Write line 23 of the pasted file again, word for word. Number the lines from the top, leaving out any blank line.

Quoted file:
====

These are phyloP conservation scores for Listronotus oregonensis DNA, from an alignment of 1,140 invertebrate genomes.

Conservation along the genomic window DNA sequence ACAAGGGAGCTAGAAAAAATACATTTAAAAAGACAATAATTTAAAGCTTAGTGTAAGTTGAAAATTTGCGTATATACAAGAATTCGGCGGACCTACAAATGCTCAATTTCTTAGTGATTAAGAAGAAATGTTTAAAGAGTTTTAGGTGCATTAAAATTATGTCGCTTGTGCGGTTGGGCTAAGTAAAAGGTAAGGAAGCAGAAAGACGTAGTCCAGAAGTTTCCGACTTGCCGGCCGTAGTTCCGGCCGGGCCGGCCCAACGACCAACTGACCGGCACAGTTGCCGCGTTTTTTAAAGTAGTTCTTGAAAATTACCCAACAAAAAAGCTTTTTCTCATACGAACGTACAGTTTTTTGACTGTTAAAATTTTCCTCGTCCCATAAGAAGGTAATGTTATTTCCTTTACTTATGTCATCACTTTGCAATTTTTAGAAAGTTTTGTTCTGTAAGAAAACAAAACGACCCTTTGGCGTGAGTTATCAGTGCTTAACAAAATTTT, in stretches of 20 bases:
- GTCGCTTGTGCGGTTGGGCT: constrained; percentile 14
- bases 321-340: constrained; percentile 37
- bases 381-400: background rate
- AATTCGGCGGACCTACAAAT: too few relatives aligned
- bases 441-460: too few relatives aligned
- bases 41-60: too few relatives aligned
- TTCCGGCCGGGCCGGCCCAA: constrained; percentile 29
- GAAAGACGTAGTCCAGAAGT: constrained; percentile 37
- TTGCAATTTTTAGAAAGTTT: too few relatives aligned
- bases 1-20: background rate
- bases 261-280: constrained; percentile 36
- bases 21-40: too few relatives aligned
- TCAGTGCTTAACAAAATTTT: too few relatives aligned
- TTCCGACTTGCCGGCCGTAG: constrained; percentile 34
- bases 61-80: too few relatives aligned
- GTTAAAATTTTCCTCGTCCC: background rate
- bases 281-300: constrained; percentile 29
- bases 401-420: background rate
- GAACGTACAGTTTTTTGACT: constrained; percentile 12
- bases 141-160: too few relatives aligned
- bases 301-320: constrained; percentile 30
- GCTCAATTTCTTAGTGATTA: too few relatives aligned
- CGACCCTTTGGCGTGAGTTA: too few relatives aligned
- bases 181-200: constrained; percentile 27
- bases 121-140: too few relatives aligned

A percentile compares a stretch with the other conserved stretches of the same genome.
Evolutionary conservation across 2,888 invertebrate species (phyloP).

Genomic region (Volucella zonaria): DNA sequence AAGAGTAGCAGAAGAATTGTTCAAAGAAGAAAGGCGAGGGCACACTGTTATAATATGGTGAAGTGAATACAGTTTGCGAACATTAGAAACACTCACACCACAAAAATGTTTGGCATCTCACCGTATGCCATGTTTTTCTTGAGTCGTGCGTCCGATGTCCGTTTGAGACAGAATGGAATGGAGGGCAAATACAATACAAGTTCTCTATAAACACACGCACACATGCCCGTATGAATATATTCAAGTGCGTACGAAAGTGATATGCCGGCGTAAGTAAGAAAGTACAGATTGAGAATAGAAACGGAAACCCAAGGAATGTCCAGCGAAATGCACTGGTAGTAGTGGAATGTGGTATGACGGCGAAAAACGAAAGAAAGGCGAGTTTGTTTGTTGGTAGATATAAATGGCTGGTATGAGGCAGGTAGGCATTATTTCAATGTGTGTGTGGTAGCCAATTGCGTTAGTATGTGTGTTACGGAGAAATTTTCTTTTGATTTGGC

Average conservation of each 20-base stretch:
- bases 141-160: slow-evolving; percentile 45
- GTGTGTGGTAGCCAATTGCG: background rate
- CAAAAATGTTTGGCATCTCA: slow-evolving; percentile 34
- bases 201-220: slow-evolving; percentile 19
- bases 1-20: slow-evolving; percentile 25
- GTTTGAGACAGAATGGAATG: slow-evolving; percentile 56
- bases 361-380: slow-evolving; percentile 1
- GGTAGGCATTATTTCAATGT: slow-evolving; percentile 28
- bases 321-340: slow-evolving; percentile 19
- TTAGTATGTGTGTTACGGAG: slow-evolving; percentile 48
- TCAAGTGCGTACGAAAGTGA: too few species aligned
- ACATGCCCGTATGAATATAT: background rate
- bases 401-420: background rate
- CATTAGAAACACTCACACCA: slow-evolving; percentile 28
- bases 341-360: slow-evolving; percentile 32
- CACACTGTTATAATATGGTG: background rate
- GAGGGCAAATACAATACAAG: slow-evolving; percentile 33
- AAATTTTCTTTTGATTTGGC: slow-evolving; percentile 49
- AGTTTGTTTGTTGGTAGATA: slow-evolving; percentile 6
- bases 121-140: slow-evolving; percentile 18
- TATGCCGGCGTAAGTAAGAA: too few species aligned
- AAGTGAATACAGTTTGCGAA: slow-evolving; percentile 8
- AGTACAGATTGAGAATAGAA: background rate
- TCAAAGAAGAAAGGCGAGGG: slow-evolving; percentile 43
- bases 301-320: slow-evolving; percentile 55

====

- bases 301-320: constrained; percentile 30